Why am I interested in this?

Well this actually makes up a part of what I do for SpinVox and, hand on heart, I honestly have NO IDEA why other companies/brands, big and small aren?t following suit.

There really is NO EXCUSE for not at least listening to the web to find out what people are saying about you, your products, you level of customer service, your shops… Basically, if anyone out there is saying ANYTHING about you, you can bet your bottom dollar they’re saying it online.

“Well that’s lovely James, well done. But CPW is everso slightly different from SpinVox…” I hear you cry.

Yes… and no.

Admittedly, not every company is like SpinVox and I do not pretend for one second to have a single clue about the inner workings of Carphone Warehouse, however what I do have is a certain amount of knowledge about being a Product Evangelist.

And rule number one? LISTEN!

OK, so it would seem that someone out there at O2/CPW is obviously ?listening? to the web, (or maybe just to Ewan), or else I doubt very much Dan Lane would have his iPhone activated right now, (which he does by the way ? in case you were worried).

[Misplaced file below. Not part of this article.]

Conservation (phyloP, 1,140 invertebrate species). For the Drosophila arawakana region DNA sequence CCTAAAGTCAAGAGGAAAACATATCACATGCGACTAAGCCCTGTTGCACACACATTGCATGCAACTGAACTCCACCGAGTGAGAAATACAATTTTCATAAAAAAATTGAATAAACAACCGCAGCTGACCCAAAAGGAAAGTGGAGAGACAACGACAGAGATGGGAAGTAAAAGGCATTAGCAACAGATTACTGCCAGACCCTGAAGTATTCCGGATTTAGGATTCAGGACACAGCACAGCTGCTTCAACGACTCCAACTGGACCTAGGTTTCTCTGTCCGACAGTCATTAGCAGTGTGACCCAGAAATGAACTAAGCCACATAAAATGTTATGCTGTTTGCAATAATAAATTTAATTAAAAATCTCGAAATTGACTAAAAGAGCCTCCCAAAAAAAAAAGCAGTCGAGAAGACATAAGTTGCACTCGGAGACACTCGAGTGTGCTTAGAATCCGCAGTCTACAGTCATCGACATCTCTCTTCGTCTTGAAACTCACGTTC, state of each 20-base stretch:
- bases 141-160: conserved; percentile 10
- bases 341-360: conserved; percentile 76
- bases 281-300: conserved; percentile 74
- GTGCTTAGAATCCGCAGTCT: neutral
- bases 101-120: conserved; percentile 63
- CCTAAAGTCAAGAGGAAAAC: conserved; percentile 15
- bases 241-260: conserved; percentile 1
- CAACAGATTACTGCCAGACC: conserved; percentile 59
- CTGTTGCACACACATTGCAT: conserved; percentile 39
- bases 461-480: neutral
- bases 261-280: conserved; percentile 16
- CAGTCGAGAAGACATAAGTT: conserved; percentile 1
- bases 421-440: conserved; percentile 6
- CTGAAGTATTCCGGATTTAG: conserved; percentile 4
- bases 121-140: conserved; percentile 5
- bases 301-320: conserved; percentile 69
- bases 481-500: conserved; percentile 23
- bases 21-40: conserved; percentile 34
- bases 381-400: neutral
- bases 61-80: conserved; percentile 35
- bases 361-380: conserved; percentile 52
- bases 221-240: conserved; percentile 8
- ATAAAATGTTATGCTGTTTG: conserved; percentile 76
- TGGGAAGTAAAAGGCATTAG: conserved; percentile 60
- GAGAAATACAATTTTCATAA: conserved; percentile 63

But knowing how to engage with your community once the listening period has begun can be a fantastic way to circumnavigate these kinds of troubles and tribulations.

I cannot imagine for a second that someone, somewhere along the line at O2 and/or CPW didn?t put their hand up in THAT meeting and say:

?Err? But what if it all goes wrong??

What IF it all goes wrong? It DID all go wrong!

Fair enough, it?s going to take some balls for someone to say:
?Well it?s alright, we?ve got an Evangelist, it’ll be fine!?

But by having one as part of an over-arching customer service team (aligned with the PR and the Tech Teams) can and will make all the difference. Hell, why not make it part and parcel of the lead up to launch?

At least those savvy enough to know about said person/representative will know they have someone to turn to who isn?t bound by a single ?Failed Security Check? message.